Retailers lose 20% of sales to competitors as consumers buy online from rivals while in their stores

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The critical importance of retailers investing in a well-integrated omni-channel sales experience has been demonstrated by new research from Epson Europe, looking at consumer trends in the EU5 markets (UK, France, Germany, Italy and Spain).

Almost one in five European customers admit that they often purchase a product online from one retailer while looking at the product physically in a different retailer’s store. This figure points to the fact that retailers are potentially losing sales from 20% of their own footfall to rival brands with a better omni-channel retail presence or offer.

Adrian Clarke, director of business systems, Epson Europe, said: “The results clearly show the importance of integration between the in-store and online retail experience. Consumers told us repeatedly that their omni-channel experience was critical to brand perception, and that their experience online had a huge impact on their likelihood of visiting the physical store and vice-versa.”

The Epson research also puts a clear marker down in the online versus in-store sales debate, showing that while half of European consumer retail purchasing research is undertaken online, only 38% of actual purchasing happens the same way. Across Europe therefore, 62% of purchasing still happens in-store.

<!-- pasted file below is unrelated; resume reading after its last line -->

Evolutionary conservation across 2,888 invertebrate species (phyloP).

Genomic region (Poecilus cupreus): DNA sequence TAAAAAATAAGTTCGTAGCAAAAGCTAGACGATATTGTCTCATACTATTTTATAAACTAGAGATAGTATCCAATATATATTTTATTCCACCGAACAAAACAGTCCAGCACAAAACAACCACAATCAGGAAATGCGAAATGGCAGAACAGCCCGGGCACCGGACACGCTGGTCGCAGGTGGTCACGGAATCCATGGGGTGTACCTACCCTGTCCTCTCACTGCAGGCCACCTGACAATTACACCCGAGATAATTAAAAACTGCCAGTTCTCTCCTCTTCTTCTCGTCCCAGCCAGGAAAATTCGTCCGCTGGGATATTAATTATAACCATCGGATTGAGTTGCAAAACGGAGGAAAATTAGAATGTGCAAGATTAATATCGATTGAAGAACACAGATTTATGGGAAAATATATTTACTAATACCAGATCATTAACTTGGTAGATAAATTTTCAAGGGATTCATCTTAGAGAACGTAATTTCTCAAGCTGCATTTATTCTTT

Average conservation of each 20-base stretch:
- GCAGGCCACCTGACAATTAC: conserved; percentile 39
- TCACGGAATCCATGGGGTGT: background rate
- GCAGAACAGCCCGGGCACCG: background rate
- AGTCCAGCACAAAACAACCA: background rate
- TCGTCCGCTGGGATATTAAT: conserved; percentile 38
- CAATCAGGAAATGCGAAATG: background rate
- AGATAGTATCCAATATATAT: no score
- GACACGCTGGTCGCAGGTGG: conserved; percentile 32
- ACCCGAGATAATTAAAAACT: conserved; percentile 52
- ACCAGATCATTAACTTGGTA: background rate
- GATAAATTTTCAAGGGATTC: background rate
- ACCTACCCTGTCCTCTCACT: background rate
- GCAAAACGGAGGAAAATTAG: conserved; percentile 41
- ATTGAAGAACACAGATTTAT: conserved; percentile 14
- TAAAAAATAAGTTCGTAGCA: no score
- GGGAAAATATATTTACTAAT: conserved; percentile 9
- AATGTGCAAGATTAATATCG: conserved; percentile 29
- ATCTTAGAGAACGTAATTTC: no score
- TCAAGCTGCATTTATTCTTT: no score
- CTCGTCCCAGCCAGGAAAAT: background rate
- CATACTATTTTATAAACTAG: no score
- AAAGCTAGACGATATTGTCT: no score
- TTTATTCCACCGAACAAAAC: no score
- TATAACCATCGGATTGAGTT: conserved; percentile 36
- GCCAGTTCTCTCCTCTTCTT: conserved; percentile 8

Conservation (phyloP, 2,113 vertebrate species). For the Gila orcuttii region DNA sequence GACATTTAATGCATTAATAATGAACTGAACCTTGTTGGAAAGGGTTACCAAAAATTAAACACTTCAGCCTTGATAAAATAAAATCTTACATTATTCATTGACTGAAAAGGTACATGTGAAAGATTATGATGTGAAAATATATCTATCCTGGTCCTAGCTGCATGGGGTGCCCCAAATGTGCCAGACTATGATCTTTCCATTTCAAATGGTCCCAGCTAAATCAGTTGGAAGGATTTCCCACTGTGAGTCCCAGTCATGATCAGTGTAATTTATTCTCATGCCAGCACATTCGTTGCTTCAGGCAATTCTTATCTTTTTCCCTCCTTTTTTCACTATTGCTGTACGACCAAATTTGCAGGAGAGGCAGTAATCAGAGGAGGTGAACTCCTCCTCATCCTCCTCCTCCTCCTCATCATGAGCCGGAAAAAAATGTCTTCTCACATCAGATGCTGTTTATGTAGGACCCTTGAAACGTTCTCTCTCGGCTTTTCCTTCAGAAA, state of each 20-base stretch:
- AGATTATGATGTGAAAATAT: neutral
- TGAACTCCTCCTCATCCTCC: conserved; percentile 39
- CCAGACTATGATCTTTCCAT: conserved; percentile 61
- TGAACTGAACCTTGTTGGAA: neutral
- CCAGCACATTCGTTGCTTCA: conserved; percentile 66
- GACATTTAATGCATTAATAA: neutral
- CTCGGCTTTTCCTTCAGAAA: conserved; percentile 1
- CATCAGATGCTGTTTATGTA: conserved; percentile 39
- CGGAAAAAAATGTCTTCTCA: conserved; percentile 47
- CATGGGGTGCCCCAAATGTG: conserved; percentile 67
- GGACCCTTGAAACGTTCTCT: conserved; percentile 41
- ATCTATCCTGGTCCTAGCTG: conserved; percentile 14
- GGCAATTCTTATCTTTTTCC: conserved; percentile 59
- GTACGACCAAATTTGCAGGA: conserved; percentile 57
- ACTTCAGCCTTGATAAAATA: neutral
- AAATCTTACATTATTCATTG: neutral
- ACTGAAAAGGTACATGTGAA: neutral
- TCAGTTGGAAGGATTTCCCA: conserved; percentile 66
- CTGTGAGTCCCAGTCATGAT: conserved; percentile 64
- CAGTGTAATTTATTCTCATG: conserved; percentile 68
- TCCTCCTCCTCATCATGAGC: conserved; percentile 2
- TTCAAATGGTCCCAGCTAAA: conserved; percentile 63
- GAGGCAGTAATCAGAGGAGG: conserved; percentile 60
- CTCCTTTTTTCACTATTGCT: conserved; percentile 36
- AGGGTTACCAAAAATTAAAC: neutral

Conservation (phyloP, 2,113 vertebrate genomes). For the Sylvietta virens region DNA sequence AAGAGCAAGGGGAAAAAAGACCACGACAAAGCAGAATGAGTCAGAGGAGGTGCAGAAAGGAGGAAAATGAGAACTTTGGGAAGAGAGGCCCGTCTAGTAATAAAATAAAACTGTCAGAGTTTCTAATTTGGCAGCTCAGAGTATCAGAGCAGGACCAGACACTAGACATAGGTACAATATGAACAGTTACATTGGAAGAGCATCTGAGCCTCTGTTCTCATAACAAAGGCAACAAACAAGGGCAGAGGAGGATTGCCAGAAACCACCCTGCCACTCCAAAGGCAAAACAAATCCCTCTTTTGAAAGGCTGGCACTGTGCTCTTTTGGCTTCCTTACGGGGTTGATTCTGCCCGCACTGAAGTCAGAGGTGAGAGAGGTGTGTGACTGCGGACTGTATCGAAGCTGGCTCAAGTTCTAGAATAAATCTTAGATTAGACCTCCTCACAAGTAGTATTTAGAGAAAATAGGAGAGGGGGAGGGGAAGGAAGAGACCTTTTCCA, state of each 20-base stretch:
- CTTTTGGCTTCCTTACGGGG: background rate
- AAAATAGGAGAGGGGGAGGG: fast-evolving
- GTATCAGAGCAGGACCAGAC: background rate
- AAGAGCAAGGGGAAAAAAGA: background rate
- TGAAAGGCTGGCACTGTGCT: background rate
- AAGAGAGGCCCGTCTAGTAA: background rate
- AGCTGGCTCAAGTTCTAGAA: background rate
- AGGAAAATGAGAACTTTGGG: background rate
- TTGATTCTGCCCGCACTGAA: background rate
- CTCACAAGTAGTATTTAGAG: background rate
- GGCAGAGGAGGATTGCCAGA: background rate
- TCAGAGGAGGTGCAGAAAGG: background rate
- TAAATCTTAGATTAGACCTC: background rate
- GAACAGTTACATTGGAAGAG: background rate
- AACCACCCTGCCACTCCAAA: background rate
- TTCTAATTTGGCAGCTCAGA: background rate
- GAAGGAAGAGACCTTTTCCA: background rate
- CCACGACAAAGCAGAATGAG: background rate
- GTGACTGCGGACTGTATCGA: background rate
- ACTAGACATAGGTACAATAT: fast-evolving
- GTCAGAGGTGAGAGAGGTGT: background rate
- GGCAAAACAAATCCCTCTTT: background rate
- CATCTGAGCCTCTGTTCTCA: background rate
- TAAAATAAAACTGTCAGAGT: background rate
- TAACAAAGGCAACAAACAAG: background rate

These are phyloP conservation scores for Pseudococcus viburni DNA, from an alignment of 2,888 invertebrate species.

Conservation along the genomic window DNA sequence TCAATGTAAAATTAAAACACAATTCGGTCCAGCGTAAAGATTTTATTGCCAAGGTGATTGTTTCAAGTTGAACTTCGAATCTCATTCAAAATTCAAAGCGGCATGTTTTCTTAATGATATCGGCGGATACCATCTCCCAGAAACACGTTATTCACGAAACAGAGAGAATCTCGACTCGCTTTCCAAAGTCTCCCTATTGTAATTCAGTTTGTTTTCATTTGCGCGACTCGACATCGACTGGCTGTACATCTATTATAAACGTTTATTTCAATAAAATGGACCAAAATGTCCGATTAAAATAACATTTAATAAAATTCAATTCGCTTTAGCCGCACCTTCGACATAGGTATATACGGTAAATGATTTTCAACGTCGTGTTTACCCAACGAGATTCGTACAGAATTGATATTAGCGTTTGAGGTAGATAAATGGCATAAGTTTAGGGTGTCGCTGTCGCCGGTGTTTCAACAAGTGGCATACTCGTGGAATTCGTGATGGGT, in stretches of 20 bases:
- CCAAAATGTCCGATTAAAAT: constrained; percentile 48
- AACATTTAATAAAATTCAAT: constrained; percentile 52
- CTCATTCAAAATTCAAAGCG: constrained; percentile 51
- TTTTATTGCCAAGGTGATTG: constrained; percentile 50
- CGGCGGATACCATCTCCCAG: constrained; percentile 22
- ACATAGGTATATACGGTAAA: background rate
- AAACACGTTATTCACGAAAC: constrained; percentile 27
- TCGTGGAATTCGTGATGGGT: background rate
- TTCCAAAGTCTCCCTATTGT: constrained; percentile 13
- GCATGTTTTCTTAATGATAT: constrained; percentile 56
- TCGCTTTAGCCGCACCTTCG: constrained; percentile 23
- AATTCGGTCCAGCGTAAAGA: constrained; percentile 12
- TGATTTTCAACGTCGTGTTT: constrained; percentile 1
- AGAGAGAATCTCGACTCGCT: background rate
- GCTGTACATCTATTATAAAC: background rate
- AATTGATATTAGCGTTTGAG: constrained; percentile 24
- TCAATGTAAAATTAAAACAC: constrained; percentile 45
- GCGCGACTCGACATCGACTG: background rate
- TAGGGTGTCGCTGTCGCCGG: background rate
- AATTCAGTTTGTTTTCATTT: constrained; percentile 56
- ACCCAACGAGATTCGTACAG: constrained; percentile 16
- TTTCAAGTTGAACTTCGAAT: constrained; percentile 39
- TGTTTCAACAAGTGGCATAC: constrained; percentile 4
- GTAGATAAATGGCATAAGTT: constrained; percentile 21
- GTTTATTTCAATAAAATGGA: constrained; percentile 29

The highest average online sales levels reported by consumers were in the UK, where an estimated 45% of purchases are made online, with the lowest proportion being in Spain where only 33% of sales are made online.

As reported in the headline figure, buying behaviours have become more complex and many consumers now tend to integrate online and physical stores into their research and purchase. For example, 27% of people responded that they regularly research products online and in-store before buying online at home.

Customers also reported that while the primary motivation for researching and shopping online is entertainment and fun, price sensitivity and convenience are also important factors. Interestingly, from a demographic point of view, while age does not appear to be a factor in the decision to research and shop online, Europeans with a lower disposable income are more likely to use the online approach.

Meanwhile the primary motivations for shopping in-store were established to be ‘the ability to see / touch the product’ and ‘immediate availability of products’.